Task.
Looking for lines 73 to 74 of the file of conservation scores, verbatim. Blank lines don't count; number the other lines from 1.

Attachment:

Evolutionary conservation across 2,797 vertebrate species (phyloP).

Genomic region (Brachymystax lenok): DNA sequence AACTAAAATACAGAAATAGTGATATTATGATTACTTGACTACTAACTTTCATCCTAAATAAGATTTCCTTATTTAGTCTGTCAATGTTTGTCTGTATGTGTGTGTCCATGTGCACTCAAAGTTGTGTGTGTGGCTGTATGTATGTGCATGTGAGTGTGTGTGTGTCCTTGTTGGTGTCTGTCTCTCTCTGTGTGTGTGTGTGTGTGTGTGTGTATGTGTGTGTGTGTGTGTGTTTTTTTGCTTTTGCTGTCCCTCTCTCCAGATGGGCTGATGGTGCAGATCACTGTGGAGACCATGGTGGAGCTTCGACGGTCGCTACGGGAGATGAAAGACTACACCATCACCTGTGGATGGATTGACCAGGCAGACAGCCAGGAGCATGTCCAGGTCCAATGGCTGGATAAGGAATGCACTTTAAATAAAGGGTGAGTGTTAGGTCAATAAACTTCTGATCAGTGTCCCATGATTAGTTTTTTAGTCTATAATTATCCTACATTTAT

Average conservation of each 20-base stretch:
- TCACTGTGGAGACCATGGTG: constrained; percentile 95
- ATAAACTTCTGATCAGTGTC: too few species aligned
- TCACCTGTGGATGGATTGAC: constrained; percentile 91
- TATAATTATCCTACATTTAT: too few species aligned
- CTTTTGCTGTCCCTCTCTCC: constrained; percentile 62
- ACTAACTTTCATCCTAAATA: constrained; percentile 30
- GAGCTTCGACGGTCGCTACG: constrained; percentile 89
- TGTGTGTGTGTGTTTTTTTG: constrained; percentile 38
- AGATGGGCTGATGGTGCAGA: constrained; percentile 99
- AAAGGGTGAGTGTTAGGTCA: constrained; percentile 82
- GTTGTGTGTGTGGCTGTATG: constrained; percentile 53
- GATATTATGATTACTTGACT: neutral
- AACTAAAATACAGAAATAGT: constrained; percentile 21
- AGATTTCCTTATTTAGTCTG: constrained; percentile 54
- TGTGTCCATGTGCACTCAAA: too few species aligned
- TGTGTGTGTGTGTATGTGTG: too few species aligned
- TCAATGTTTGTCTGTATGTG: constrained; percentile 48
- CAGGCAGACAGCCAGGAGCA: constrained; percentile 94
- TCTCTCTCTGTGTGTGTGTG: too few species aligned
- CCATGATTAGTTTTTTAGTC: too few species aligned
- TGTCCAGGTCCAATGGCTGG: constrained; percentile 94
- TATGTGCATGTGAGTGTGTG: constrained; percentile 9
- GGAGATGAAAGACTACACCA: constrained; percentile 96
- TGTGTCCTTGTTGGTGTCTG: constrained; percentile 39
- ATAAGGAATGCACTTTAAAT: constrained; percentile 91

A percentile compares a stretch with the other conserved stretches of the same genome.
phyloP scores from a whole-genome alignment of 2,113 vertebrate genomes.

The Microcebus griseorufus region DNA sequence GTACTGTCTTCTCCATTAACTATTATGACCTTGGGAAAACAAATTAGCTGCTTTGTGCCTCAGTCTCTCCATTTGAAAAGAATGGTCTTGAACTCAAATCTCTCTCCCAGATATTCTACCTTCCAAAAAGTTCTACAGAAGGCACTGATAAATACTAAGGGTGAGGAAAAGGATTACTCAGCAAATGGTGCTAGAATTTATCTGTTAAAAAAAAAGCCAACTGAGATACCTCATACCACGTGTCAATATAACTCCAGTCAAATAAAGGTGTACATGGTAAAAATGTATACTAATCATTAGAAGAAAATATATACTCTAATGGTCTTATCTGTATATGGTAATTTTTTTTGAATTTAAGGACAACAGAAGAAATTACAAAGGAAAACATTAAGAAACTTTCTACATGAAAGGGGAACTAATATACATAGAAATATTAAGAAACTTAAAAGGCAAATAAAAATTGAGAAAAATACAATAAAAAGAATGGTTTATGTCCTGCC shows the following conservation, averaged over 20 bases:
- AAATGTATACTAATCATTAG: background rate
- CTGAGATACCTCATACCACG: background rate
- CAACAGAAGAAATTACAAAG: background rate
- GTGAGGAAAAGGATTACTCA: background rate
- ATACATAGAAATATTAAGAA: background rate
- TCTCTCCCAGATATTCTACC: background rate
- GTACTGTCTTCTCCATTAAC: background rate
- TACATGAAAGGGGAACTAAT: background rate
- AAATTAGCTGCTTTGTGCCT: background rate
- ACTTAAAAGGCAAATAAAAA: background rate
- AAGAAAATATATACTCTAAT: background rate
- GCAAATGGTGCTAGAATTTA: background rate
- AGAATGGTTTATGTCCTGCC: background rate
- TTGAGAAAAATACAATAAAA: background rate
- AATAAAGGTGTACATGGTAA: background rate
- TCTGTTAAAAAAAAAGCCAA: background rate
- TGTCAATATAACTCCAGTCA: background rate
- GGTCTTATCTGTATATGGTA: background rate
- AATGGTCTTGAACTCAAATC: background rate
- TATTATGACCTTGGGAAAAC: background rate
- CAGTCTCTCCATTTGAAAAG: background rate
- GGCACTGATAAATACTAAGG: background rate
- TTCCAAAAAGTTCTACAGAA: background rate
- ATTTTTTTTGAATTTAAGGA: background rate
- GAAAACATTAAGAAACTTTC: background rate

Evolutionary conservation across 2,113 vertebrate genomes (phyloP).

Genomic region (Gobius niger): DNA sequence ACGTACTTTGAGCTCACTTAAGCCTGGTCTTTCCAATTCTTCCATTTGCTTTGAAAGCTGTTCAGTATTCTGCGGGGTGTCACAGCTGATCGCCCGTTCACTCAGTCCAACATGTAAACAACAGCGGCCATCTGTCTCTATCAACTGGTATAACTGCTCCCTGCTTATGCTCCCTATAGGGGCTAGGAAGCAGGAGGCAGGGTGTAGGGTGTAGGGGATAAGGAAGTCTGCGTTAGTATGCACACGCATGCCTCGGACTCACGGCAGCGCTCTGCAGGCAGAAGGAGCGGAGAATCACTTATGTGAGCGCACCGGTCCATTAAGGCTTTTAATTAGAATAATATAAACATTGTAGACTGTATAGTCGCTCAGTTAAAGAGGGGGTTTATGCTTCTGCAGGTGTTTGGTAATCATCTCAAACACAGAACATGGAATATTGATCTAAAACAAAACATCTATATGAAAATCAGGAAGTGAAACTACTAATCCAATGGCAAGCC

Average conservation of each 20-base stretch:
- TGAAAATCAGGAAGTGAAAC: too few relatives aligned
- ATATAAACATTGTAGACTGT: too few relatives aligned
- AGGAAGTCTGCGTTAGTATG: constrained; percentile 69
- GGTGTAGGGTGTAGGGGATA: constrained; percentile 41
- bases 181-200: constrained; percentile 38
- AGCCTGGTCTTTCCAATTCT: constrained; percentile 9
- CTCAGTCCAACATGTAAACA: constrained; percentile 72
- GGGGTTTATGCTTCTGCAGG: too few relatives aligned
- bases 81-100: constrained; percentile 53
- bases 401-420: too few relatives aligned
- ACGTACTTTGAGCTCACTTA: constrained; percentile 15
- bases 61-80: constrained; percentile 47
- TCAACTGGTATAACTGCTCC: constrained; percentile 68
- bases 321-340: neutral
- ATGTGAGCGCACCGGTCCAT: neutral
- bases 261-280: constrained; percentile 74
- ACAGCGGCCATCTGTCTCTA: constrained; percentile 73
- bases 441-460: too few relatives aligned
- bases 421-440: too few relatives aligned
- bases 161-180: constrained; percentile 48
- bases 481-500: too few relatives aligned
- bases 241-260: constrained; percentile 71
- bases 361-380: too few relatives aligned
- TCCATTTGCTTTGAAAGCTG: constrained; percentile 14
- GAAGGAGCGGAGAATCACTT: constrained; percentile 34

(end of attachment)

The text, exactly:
- bases 321-340: neutral
- ATGTGAGCGCACCGGTCCAT: neutral